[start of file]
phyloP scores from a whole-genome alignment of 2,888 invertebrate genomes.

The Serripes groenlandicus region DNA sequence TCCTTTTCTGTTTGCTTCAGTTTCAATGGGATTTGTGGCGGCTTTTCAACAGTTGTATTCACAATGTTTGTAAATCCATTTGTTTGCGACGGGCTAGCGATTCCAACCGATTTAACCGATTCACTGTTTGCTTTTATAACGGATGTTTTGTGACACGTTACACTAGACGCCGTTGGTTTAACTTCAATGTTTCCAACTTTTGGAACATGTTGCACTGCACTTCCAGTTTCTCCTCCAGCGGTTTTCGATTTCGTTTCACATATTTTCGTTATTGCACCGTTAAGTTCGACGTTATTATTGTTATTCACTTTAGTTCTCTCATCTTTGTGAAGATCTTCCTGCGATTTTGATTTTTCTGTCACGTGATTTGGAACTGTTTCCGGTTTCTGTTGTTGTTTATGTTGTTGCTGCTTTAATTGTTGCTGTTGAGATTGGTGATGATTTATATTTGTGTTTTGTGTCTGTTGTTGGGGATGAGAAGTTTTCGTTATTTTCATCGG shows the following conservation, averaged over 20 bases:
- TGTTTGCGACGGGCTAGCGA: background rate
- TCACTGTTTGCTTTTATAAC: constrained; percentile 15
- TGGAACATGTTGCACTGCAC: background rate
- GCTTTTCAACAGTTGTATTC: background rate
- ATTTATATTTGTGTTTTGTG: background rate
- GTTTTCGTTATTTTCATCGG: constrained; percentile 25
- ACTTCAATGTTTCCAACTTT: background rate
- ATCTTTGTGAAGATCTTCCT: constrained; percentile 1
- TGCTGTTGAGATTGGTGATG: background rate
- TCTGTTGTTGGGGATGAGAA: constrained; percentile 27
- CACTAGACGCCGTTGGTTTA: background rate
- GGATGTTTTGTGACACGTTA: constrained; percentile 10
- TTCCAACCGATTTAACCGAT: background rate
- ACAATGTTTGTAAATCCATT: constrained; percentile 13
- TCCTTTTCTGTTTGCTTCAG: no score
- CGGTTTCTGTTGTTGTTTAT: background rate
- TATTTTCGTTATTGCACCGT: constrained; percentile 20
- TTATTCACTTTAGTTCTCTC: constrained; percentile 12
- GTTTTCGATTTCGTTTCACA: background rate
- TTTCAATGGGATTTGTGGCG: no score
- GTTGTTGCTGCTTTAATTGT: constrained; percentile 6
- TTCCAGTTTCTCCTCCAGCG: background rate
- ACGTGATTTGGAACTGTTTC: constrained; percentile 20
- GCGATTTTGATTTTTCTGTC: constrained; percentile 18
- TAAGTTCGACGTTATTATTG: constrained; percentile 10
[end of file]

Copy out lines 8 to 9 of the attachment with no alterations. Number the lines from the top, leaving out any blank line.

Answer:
- GTTTTCGTTATTTTCATCGG: constrained; percentile 25
- ACTTCAATGTTTCCAACTTT: background rate